Eric and I took his mother out to eat at a steakhouse in Borough Park tonight. It’s a kosher steakhouse, which we didn’t think much of until we arrived and it was clear that we were the only non-Jewish - indeed, the only black - people there. The hostess appeared surprised. The owner thanked us effusively at the end of our meal. We were like, you’re welcome. The steak was awesome.
In eighth grade, I was one of the few to spell yarmulke correctly and thus won a spot on the team competing in the spelling bee. It was a crisp fall day when we went. I knew how to spell every single word uttered in that auditorium that day, every word except my first: inauguration. I spelled it with an o instead of an au. My first word. I was furious and embarrassed.
I have never been stung by a bee. My father is deathly allergic to bees and I don’t know if allergies like that are genetic and sometimes, in the summer, I worry that today will be the day I discover that I, too, need immediate treatment when stung.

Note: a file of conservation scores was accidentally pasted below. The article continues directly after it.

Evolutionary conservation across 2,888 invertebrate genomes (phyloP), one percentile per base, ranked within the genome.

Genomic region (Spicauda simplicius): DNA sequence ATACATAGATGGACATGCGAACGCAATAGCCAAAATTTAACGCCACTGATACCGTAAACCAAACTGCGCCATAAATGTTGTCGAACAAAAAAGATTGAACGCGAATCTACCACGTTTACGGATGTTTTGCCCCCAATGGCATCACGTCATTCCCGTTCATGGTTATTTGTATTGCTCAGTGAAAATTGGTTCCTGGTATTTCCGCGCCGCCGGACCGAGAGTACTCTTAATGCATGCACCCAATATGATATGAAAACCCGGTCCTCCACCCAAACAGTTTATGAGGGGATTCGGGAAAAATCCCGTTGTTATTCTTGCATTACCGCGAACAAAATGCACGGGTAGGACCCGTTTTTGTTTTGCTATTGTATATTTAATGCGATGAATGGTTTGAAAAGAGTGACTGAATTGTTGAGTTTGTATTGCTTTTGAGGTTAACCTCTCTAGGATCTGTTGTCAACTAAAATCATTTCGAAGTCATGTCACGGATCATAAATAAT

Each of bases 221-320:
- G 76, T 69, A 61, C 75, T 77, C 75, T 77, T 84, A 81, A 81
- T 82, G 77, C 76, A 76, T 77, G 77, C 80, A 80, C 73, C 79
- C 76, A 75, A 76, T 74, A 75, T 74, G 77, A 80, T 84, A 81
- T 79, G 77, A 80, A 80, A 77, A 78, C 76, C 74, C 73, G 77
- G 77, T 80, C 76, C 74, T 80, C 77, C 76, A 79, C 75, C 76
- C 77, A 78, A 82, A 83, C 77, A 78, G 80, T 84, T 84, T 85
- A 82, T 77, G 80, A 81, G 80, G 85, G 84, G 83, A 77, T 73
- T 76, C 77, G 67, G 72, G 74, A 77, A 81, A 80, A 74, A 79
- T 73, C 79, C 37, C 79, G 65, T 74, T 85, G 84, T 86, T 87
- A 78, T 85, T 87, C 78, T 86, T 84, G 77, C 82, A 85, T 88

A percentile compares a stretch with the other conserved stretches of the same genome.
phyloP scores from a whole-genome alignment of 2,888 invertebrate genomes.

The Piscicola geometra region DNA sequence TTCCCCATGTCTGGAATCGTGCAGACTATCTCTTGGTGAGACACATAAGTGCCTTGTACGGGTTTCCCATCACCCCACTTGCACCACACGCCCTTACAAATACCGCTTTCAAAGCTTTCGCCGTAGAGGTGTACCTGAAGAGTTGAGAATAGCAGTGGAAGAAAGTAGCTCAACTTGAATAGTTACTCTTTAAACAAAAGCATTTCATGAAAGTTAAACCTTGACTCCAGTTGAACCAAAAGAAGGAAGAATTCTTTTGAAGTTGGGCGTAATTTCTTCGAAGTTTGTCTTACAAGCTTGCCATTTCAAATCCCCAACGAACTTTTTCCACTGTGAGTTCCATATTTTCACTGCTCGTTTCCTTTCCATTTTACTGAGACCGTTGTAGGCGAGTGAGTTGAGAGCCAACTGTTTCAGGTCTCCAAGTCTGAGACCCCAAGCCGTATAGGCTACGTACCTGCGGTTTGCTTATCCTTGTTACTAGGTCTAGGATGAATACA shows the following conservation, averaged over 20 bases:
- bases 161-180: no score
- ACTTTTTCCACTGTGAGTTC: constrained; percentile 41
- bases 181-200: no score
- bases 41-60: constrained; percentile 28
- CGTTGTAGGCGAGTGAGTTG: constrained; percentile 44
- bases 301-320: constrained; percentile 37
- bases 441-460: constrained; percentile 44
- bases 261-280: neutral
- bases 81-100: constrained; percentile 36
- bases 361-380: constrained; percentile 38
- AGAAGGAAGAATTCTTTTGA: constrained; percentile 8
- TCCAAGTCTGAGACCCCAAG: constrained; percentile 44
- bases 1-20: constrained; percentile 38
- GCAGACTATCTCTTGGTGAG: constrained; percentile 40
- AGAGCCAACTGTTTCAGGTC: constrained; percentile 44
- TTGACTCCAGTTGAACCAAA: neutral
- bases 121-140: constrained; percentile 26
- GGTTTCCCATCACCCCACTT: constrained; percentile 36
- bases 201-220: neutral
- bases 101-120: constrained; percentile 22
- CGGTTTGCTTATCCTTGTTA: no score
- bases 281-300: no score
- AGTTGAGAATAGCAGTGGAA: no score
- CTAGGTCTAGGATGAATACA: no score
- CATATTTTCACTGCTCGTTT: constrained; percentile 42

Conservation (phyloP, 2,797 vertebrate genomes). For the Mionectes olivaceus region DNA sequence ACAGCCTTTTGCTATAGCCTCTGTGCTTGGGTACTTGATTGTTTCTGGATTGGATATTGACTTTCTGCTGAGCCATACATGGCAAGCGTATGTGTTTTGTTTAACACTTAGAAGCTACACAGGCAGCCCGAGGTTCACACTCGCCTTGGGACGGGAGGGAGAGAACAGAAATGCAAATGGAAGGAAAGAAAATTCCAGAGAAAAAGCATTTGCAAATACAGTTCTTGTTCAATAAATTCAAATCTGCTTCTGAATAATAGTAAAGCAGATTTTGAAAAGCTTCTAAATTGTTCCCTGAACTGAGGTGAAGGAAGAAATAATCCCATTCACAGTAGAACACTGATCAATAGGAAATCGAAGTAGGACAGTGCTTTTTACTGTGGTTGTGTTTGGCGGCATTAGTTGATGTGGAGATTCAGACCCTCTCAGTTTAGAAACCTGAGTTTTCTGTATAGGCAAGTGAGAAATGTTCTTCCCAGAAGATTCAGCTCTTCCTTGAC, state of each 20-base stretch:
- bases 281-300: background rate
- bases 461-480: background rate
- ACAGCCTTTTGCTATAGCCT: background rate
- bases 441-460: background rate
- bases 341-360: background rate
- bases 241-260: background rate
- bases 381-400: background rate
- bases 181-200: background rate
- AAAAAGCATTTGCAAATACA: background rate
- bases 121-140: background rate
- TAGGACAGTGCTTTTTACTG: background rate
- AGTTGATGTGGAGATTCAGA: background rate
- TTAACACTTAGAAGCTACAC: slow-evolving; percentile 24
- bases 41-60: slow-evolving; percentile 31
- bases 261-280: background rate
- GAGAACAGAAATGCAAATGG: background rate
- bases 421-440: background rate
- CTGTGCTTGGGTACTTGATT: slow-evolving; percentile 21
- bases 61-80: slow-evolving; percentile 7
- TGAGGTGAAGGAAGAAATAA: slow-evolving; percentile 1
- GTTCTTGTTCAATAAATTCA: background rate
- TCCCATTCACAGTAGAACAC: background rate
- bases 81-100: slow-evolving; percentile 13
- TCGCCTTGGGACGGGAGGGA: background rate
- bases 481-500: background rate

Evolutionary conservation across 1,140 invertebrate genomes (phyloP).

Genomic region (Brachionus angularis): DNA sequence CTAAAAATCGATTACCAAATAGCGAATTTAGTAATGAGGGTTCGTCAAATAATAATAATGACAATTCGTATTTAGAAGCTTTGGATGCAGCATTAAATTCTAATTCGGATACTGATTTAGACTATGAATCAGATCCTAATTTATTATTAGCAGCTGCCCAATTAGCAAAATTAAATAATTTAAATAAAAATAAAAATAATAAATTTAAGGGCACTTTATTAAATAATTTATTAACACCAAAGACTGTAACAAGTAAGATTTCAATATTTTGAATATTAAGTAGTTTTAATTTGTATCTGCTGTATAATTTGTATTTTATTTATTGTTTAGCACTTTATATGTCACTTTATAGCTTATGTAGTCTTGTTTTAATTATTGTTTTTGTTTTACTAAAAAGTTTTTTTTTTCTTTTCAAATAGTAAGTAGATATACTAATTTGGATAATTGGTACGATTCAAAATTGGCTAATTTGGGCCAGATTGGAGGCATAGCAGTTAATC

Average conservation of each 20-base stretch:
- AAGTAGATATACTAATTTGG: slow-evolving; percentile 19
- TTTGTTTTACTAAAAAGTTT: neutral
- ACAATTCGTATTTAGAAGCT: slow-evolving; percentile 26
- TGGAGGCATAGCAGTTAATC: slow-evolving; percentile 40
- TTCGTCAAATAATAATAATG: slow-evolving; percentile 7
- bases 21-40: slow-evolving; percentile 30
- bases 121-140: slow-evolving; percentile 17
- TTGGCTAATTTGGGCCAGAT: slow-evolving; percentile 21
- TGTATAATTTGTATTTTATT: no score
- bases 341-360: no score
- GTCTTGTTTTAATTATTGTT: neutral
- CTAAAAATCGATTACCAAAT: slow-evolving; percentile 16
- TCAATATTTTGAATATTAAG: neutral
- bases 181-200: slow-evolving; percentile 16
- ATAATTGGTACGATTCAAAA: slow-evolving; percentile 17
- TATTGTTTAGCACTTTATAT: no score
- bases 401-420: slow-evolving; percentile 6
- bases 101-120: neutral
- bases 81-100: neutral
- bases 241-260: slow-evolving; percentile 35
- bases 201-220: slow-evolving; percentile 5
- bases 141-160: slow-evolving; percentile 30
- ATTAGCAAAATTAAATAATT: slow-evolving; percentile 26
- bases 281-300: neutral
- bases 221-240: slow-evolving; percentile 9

I briefly entertained thoughts of studying genetics in college because I so enjoyed creating Punnett squares in high school biology, and I found all the talk of inherited traits and recessive vs. dominant genes fascinating. I didn’t, though. I wasn’t good at math or science in college. Once I stopped trying to force myself into the pre-med track I’d planned to follow my entire life, I enrolled in classes like Shakespeare 101 and 60s and Postmodernism and thrived.
When I was a child I would sometimes hear adults say things like “You look so much like your mother; she must have strong genes” or “You have your dad’s nose, has to be genes” and while I understood that they were referring to inherited characteristics, my immature brain heard genes as jeans and for years I had the mental image of microscopic cells carrying things like hair color and chin shape floating around, wearing teeny tiny pairs of jeans.
- Mitochondria are the powerhouse of the cell.